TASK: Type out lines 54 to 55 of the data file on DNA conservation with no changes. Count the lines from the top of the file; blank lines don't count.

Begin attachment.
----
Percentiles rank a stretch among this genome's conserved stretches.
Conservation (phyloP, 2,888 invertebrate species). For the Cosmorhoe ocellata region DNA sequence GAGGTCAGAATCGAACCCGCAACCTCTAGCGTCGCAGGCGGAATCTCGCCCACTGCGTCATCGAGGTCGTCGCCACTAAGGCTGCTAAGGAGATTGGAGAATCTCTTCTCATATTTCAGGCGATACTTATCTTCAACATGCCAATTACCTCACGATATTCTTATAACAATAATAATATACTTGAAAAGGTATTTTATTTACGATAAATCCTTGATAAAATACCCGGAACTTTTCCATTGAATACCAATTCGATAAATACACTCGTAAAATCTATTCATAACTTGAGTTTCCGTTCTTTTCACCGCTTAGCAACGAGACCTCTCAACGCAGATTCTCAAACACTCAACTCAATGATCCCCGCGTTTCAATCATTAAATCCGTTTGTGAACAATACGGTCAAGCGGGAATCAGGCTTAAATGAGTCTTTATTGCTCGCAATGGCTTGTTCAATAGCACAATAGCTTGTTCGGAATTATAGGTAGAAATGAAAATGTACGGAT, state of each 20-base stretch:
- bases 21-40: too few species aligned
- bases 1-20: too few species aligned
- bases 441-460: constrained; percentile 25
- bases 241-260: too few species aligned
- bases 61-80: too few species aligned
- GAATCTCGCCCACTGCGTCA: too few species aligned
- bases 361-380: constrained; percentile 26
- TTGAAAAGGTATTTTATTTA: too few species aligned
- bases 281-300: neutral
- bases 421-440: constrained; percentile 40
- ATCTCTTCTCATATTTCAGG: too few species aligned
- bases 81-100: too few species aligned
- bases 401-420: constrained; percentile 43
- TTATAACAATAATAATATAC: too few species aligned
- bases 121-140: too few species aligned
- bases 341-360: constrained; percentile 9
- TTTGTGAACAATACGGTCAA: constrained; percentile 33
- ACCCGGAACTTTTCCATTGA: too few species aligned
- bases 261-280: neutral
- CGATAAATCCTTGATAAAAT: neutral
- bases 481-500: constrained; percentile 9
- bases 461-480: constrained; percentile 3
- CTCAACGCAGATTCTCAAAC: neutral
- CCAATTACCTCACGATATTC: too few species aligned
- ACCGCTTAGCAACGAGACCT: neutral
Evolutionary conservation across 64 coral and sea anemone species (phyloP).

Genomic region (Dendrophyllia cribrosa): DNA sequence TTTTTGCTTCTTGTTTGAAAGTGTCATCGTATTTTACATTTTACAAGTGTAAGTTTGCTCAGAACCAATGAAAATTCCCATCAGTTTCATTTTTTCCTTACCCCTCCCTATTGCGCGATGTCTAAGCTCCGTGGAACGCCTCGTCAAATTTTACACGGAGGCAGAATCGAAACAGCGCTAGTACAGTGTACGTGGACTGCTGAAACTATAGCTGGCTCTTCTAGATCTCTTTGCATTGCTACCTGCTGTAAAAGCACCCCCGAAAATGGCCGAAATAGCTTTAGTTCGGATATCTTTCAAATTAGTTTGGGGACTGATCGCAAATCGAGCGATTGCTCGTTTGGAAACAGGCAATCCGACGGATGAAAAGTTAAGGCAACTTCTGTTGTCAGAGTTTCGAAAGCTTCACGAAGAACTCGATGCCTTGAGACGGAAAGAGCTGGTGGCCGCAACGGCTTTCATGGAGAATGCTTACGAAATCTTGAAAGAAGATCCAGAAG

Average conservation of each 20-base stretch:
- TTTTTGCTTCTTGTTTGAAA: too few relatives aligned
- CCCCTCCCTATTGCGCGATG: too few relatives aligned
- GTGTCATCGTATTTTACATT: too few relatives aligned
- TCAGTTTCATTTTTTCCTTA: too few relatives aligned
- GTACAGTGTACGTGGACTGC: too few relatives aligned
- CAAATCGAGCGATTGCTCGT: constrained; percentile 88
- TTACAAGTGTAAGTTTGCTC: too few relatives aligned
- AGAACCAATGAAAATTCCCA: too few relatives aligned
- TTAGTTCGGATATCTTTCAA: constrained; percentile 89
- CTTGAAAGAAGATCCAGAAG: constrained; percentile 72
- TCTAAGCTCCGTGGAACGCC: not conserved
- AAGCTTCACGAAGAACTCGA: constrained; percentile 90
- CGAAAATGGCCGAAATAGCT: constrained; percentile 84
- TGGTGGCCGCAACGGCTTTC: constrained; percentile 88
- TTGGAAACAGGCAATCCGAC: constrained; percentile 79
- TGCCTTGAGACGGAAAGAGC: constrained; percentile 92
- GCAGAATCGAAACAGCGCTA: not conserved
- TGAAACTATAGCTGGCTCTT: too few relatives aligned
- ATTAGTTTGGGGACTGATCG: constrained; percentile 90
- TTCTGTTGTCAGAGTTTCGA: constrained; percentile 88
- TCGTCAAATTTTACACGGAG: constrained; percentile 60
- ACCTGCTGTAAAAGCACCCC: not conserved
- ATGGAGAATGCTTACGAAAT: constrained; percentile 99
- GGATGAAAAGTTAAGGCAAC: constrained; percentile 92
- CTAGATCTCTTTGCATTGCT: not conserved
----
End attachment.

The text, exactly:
- GGATGAAAAGTTAAGGCAAC: constrained; percentile 92
- CTAGATCTCTTTGCATTGCT: not conserved